According to the latest WHO data (December 2022), an estimated 1.3 billion people — or 1 in 6 people worldwide — experience significant disability. This number is growing due to people living longer (the data from 2020 suggested that this number was 1 billion, or 1 in 7) and the rise of non-communicable diseases.
Since 16% of the global population lives with some form of disability, we can safely assume that the percentage of users with disabilities using our products is somewhat similar. However, the digital needs of people with disabilities are still getting overlooked.
Persons with disabilities are a diverse group, and factors such as sex, age, gender identity, sexual orientation, religion, race, ethnicity, and economic situation affect their life experiences and health needs. Disability is just one of the factors shaping their identity and needs. Still, the barriers we put in our products when we create them without accessibility in our minds may seriously hinder their ability to use them.
But it’s not only the users who are at a loss when the products are not accessible; the loss is there for businesses, too. In the UK only in 2019, it is estimated that online retail businesses lost £17 billion because people with disabilities abandoned their carts due to digital barriers. More than 70% of potential disabled customers experience difficulties on more than a quarter of the websites they visit. This group of people is willing to spend money, and by not catering to specific needs that disabled people have, everyone is at a loss.
Possibilities with accessibility are limitless, and both users and the business are in a win-win situation if the digital product is indeed accessible to every user.
The Curb-cut Effect
The curb-cut effect is the phenomenon of disability-friendly features being used and appreciated by a larger group than the people they were designed for. It got its name from curb cuts — miniature ramps comprising parts of the sidewalk — first made for wheelchair users. Still, today it’s widely used by everyone and is no longer recognized as an accessibility feature.
As we can see in this simple sketch made by Sketchplanations, although curb cuts were designed primarily for wheelchair users, they are making things easier for a much wider group — whether you are riding a bike or skateboard, carrying a suitcase, or pushing a baby cart — your experience of going down the curb will be much better. The same thing applies to digital products.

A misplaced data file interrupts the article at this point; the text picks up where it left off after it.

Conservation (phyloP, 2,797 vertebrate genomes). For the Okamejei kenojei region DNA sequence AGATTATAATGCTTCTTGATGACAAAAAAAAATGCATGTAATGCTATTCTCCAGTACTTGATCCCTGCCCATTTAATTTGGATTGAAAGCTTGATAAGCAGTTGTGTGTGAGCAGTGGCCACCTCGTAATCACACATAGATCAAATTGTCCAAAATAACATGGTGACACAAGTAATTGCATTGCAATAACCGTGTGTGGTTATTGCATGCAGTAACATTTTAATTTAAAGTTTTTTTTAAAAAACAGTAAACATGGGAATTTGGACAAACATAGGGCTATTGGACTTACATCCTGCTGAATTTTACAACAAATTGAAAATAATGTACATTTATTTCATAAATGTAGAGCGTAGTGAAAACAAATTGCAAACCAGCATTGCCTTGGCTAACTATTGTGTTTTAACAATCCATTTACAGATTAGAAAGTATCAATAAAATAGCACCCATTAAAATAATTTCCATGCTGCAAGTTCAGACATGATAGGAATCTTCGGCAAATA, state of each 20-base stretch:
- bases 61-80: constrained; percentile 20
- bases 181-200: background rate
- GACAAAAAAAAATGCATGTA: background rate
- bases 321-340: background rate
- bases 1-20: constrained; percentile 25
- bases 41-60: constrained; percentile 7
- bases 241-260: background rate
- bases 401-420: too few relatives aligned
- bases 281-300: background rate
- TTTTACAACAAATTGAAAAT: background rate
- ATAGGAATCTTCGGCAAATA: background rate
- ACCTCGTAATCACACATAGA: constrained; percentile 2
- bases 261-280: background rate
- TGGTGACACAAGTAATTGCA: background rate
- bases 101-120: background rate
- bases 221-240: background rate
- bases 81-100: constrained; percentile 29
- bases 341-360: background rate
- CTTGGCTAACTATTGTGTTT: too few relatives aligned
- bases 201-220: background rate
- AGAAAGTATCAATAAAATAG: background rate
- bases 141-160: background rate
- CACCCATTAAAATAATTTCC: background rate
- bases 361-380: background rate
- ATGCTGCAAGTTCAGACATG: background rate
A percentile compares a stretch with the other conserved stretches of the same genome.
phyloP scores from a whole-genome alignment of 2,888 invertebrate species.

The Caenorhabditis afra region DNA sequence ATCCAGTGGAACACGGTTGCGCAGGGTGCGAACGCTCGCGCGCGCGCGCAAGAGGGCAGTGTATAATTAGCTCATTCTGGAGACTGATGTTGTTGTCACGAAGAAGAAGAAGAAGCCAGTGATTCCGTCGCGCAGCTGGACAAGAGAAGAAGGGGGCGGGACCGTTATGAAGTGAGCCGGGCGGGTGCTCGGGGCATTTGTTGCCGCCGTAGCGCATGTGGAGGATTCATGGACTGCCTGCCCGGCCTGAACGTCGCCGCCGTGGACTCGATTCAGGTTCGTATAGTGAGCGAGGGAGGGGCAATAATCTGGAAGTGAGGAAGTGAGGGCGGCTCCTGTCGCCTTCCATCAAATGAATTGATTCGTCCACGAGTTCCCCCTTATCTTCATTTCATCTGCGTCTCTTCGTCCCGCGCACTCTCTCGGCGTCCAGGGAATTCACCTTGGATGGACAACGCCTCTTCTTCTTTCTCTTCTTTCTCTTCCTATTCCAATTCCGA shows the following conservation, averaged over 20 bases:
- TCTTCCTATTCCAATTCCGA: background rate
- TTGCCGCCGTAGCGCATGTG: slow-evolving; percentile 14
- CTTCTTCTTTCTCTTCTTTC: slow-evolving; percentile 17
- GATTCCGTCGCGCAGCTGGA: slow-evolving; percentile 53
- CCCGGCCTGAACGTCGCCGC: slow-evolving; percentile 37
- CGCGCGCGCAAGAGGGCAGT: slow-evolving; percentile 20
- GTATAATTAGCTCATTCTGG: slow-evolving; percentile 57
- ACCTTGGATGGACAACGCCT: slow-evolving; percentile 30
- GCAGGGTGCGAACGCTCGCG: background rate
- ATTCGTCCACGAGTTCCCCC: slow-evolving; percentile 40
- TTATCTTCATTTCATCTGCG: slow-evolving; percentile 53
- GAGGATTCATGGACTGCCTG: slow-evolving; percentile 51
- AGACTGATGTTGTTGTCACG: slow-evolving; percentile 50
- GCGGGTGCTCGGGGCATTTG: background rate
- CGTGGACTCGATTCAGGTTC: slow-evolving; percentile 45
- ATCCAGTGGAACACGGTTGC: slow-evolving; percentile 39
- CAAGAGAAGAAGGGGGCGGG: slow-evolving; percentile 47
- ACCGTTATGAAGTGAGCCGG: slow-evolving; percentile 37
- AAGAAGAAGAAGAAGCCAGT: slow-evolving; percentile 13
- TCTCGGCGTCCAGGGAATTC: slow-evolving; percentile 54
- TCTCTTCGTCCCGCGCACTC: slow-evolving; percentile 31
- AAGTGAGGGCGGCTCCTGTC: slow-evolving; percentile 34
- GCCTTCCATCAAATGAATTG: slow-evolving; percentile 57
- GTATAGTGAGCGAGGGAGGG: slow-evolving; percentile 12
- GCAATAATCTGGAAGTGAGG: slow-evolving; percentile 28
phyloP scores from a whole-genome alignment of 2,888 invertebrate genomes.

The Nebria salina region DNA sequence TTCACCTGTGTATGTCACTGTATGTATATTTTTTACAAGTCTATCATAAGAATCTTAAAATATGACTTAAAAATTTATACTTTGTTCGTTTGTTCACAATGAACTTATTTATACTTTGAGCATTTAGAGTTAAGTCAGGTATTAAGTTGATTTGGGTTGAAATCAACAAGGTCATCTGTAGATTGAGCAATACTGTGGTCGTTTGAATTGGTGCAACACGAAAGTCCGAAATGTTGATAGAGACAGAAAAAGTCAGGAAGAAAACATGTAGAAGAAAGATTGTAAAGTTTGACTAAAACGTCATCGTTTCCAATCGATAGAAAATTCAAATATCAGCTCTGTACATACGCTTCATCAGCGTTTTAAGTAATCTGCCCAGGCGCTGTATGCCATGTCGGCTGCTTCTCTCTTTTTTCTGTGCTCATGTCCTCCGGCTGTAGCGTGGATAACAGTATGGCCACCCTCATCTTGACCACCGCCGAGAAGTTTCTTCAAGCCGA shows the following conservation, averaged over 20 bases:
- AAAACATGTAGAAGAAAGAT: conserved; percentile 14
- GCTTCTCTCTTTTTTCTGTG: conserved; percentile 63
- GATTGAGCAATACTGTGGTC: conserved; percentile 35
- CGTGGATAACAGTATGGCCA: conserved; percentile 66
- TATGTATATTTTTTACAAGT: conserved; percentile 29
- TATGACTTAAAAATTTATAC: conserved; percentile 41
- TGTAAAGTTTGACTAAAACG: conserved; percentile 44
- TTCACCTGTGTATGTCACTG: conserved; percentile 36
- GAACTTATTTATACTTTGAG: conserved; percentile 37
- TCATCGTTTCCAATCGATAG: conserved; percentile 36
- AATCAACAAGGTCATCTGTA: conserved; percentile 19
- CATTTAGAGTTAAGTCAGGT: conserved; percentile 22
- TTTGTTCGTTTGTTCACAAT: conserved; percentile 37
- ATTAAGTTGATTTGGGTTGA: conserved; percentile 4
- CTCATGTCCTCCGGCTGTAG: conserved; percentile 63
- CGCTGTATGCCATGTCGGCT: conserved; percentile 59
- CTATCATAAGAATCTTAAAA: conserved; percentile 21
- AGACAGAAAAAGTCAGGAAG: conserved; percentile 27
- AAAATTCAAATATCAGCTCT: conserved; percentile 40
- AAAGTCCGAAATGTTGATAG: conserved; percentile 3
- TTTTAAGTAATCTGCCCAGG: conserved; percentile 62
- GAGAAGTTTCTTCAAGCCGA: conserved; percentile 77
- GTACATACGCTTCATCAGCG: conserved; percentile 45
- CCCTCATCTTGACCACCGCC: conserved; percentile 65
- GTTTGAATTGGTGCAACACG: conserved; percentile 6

The persona spectrum mentioned in the Microsoft Inclusive 101 design toolkit explains this phenomenon in more detail. Here we can see that disability can not only be permanent, but it can be temporary or situational (often, it is not even visible).
With this in mind, we can see how accessible features in digital products can help a much wider group than the 1.3 billion people mentioned before.
If we make sure that all video and audio content in our app has closed captions, we will make it accessible not only to people with permanent hearing impairments but also to the ones with temporary and situational disabilities; for example, to people with ear infections or somebody in public transport whose AirPods run out of battery, and they want to watch the content at that very moment.
Similarly, if we make sure that our app has a proper contrast, it will help people with sight impairments, but it will be useful to everyone trying to use our app outdoors on a bright, sunny day. Let’s make sure that app has touch targets of proper size, too. It will be useful not only to people with permanent dexterity issues but also to someone pushing a shopping cart in the grocery store with only one hand available.
You see where we go with this.
Laws and regulations
Although we firmly believe that all software should be accessible regardless of the penalty (we are more carrot than stick people in this case), it is important to keep in mind that most countries have laws and regulations which can make you subject to a lawsuit if your application or website is considered not accessible. Here you can find a list of lawsuits filed in the USA.
In some parts of the world, these laws and regulations apply only to government or government-financed apps and websites; in others, they apply to all.
Since we are not lawyers, this chapter will only go into a little detail. You can read more about US regulations here and EU regulations here, and of course, check the details with your legal department.
The most important takeaway is that all of the regulations take WCAG as their reference when deciding if the application/website is accessible or not. If you make sure that your app is following WCAG AA guidelines, then your chances of getting sued over inaccessible content are dropping tremendously.